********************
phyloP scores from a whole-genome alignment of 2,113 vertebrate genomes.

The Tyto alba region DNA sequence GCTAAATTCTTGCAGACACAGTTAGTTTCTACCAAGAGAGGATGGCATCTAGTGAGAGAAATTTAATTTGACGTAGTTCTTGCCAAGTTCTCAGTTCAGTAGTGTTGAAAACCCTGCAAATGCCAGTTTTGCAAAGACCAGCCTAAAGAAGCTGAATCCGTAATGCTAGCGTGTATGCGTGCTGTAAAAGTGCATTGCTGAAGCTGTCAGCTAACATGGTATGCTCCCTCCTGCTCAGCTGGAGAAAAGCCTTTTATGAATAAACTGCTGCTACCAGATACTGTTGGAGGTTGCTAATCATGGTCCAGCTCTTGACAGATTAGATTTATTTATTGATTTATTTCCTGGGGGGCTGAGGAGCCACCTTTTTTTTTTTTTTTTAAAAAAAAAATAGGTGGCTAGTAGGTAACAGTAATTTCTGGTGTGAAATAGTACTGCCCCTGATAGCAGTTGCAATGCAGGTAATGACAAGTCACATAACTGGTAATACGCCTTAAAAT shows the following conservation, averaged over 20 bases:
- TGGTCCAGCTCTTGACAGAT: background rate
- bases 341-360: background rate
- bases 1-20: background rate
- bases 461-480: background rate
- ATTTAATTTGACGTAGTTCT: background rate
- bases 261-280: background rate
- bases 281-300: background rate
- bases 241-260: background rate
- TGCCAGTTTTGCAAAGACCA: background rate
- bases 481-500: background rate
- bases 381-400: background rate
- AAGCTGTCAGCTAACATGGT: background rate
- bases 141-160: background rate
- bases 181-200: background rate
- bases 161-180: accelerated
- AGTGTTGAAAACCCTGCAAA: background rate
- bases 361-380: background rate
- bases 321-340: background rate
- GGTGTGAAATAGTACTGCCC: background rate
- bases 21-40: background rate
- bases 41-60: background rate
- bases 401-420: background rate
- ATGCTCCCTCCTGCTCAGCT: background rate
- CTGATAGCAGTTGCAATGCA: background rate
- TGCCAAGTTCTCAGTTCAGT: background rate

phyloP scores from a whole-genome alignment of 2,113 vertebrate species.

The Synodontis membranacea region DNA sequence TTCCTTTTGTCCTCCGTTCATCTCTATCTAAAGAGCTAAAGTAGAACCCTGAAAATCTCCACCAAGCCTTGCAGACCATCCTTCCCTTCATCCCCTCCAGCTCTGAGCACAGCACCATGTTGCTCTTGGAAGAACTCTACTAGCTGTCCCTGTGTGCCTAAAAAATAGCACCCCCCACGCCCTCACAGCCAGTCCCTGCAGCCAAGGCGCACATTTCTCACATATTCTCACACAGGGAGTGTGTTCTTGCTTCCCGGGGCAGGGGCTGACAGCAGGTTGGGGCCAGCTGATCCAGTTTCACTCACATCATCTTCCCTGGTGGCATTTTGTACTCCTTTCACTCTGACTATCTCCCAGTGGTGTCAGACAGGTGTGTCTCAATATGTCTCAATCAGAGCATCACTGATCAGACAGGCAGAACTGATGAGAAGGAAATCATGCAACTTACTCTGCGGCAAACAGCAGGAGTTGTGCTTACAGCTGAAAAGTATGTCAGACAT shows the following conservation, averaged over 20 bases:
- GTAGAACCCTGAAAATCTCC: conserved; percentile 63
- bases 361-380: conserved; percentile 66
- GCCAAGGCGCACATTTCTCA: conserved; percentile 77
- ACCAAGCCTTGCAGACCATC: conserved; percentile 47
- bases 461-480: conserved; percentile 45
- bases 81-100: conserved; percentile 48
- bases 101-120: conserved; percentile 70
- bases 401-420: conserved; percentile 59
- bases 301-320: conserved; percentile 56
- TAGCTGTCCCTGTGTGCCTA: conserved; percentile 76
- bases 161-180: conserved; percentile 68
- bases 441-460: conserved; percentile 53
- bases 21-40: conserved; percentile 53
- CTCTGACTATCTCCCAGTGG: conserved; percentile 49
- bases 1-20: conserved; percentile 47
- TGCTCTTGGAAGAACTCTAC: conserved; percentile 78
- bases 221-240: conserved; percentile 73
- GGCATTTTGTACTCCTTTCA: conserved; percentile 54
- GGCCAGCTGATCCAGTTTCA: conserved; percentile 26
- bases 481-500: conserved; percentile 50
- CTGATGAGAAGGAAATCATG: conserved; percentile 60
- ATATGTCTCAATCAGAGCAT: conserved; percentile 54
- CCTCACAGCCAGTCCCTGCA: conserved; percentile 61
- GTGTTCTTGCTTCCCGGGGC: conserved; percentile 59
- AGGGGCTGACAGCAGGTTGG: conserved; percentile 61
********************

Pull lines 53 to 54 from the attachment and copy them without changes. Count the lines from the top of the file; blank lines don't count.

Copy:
- GTGTTCTTGCTTCCCGGGGC: conserved; percentile 59
- AGGGGCTGACAGCAGGTTGG: conserved; percentile 61